New Support for Grandparents Raising Kids

Cities start to dedicate housing to these families

By Rich Thomaselli

Cities across the country are starting to recognize the need to offer financial assistance to grandparents raising grandchildren.

The city of Newark, N.J., in March became the latest municipality to do just that, when the City Council approved a $525,000 loan to build a housing development for seniors raising their grandchildren. The Newark Star-Ledger reported the project is believed to be the first of its kind in the city.

Although the newspaper reported that Boston has been at the forefront of the movement — the city used a combination of public money and private donations to build a $4 million housing complex in 1997 for grandparents raising their grandchildren — awareness of the problem has only intensified more recently.

According to AARP, 4.5 million children are being raised in households headed by grandparents, and another 1.5 million in households headed by other relatives. Of those 6 million, AARP research shows that 2.5 million children are without their parents.

And it isn’t just the elderly raising the kids. AARP data showed that the average age of a first-time grandparent is 48, and the average age of grandparents raising children falls into the 50- to 59-year-old group — a time when many older adults are preparing for retirement.

More social challenges have disrupted the traditional grandparent relationship. Substance abuse, HIV/AIDS, incarceration, death, and financial difficulties are all contributing factors to the changing dynamic of grandparents and relatives serving as caregivers.

Deborah Whitley, the director of the National Center on Grandparents Raising Grandchildren, a research center at the University of Georgia, told the Star-Ledger that one of the biggest challenges for grandparents is finding affordable housing. Fortunately, she said, politicians are reacting.

“Finding accommodations that serve both of these needs at the same time is a trend that is being addressed across the nation,” Whitley said.

In Chicago, the nonprofit Renaissance Collaborative is helping to develop a "senior campus" in the city that will feature three buildings: an affordable apartment building for seniors, an assisted-living building, and an apartment building for grandfamilies.

“Seniors have needs and kids have needs. But they all need a supportive environment,” Patricia Abrams, executive director of Renaissance Collaborative, told the Chicago Tribune.

Similar housing has been built in Los Angeles and New York.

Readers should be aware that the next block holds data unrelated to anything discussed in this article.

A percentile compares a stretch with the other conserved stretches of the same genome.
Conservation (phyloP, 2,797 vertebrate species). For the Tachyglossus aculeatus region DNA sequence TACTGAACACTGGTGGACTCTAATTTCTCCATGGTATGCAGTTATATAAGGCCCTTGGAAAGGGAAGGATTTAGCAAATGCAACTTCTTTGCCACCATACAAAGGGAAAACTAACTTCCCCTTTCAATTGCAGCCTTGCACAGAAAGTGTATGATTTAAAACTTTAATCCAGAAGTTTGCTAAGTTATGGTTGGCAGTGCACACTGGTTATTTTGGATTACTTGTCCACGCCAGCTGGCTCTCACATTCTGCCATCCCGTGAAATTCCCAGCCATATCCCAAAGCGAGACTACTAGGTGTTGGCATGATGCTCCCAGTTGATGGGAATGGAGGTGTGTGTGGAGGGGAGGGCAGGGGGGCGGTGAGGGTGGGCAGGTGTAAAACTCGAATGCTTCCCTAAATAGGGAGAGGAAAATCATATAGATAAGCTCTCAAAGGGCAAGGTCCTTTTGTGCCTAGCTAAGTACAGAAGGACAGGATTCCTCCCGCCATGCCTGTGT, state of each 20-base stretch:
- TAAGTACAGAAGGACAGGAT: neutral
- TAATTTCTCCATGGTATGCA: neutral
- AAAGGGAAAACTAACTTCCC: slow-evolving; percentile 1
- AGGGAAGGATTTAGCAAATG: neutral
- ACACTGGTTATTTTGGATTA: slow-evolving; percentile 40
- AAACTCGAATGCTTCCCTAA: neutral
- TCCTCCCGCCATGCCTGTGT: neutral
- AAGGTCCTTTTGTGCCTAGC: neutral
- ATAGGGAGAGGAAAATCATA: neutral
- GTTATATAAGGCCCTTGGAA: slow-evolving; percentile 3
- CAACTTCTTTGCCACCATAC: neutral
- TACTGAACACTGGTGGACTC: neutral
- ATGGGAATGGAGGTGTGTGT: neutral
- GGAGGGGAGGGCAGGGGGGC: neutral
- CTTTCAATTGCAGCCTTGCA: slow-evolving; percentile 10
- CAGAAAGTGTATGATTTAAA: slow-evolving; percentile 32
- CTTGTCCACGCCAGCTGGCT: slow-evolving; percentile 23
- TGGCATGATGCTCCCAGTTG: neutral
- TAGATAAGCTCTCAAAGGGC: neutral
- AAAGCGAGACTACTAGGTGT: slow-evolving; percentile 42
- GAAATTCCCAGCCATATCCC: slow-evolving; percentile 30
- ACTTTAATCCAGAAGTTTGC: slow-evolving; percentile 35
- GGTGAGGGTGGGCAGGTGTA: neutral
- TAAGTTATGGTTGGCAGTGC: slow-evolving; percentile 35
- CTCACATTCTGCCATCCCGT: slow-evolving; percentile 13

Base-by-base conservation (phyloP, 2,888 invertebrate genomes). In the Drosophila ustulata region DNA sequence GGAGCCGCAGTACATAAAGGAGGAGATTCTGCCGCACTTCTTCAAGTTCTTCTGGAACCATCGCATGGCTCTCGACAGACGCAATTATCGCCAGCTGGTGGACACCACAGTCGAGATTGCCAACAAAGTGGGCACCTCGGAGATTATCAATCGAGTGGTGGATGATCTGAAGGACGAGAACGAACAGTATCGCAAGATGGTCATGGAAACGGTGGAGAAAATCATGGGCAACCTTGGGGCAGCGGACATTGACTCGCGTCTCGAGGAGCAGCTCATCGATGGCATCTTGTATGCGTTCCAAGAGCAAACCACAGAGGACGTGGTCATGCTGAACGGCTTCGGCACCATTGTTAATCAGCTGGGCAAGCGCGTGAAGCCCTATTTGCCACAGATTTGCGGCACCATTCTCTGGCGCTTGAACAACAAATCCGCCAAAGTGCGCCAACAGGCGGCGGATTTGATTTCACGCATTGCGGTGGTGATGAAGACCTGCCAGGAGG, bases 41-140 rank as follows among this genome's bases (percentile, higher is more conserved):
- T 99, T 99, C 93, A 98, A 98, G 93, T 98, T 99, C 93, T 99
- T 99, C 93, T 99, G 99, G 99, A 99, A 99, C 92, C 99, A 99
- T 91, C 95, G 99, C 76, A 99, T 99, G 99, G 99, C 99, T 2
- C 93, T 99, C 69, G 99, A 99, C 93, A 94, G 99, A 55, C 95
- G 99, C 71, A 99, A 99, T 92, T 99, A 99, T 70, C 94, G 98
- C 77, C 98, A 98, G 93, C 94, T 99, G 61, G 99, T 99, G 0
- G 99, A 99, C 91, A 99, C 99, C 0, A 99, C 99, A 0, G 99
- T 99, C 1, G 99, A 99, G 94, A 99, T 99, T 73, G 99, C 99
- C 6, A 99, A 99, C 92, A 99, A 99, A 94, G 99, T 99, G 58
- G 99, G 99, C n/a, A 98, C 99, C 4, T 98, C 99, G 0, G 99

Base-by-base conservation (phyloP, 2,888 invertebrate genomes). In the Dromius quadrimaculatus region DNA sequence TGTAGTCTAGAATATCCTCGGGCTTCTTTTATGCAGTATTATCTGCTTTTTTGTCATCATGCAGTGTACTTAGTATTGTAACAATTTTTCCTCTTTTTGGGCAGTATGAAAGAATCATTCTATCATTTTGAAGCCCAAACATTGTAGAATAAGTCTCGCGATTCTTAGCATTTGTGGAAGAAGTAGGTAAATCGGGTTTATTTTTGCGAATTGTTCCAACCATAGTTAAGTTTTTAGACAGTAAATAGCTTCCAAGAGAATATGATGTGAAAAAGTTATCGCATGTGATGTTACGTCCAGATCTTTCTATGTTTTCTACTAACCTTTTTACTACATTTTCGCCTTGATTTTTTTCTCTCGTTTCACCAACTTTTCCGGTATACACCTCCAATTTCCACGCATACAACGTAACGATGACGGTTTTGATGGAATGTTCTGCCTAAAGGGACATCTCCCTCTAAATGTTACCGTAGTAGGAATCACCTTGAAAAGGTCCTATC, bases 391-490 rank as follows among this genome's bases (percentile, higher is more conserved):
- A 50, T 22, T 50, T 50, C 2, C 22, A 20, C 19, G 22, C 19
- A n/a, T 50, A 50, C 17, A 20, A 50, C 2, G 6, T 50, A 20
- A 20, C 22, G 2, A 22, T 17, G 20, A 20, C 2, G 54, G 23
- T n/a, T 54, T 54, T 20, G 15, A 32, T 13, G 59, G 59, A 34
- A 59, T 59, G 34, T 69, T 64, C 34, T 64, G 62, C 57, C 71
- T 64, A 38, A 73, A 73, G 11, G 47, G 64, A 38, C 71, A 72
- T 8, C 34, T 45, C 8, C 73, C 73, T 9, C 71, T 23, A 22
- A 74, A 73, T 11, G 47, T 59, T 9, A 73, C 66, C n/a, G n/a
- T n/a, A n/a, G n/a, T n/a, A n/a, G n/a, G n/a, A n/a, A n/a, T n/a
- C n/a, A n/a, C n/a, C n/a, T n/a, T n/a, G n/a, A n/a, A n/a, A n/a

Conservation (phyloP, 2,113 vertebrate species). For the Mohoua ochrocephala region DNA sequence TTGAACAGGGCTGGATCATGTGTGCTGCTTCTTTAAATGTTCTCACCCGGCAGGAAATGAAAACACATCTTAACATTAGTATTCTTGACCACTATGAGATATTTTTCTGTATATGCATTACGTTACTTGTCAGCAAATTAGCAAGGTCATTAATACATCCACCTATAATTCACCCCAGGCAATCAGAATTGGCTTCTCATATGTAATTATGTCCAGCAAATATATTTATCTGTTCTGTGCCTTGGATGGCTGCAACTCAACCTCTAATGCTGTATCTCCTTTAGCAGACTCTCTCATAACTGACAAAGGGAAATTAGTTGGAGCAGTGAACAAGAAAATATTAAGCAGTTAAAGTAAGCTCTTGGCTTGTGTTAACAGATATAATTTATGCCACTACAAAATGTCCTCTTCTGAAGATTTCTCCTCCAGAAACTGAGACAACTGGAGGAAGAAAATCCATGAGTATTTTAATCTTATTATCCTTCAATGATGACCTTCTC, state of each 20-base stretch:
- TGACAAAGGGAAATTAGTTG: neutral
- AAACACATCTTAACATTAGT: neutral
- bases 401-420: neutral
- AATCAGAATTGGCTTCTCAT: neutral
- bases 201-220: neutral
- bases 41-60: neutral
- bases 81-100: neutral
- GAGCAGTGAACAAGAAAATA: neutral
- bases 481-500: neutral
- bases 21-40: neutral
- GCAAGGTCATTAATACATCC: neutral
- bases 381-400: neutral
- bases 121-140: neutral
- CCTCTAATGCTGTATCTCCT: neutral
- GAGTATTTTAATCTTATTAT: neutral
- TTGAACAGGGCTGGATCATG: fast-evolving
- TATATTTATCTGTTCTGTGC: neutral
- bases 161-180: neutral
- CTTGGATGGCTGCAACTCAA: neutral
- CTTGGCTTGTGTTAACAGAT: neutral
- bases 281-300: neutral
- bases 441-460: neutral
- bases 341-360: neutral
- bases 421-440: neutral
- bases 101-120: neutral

Robertpheiffer, you certainly have your hands full! Please believe me, though, you are not alone! Other GPs in your situation often feel "exhausted" and "stressed out," as well. Please come and talk w/ us in the Community in the Grandparents Caring for Grandkids forum. It's easy to find - just click on Community at the very top or bottom of this page, then scroll down and click on Grandparents Caring for Grandkids and then, perhaps, the thread entitled, "If you're raising your grandchildren (or other relative kids"). Looking forward to seeing you there...

RoseRed135 on 2016-10-24 12:00:42

I am an exhausted stressed out 58 yr old grandmother raising my 2 grandkids age 10 and 6 and babysitting my other 3yr old grandson. I need a support group. Can anybody help me? on 2016-10-14 22:20:47

I live in florida. lost my home of 30 years, husband passed. now have custody of my 4 yr old granddaughter, cannot find a affordable place to live except for ghettos, and such. live on ssi, disability/ widows pension. not much. no child support from her parents. need help to live decently. not asking too much, for what im doing. these 55plus places refuse to let grankids reside, only visit. on 2014-12-10 13:29:48

My husband and I conducted a professional intervention with our daughter. She left treatment after 10 days. We immediately went to court and filed for guardianship of our grandson. His half sister is now with her father who lives close by and can spend time with him. She is demanding them back but does not show up to court hearings. She has shown up to one since she's afraid she's losing the social security from the child's deceased father. We had his hair tested for meth. She had breastfed him for 2 years. His numbers came back 5x the measurable amount. I am so angry that I do not ever want to see my daughter again. It has cost us a tremendous amount of our retirement money to keep these kids out of her grip. Now she's pregnant again with yet another boyfriend. She is in another state now and has a warrant out for her arrest for battery in California. The hits just keep coming. I am grateful to be able to help my grandchildren but I really didn't want to raise a toddler in my 50's. on 2014-07-20 22:28:25

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